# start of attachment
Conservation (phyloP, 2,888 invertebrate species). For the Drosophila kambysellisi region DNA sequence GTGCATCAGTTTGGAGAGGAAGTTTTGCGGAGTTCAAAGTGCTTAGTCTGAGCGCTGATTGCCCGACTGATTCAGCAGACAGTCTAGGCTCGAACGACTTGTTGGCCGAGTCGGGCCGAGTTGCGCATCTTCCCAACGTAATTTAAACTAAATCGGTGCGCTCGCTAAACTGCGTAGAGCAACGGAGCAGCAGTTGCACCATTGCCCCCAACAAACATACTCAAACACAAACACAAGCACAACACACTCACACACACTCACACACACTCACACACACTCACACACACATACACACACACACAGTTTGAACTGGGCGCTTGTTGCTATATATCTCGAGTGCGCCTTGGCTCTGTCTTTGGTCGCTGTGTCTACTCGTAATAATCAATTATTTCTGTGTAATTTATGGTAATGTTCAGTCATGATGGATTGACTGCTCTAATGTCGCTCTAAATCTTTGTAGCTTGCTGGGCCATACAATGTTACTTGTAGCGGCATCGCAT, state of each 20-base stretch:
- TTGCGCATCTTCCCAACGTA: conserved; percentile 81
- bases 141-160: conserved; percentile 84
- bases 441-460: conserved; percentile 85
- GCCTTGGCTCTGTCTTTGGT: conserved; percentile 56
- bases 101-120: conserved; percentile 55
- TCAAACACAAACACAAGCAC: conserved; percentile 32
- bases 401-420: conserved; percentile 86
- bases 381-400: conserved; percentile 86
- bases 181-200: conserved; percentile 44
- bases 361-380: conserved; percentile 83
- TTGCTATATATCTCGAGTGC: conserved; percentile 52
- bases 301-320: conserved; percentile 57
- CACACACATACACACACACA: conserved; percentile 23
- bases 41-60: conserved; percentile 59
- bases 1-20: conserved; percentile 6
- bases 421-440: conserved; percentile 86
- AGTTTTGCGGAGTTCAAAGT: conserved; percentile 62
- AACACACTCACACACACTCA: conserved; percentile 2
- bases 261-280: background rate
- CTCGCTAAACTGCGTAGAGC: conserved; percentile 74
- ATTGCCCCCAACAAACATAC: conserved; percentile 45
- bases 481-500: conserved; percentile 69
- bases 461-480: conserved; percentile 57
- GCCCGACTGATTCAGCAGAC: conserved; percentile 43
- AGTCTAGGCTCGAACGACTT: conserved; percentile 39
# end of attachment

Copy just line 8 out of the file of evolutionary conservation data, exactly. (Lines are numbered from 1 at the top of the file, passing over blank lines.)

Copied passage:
- bases 401-420: conserved; percentile 86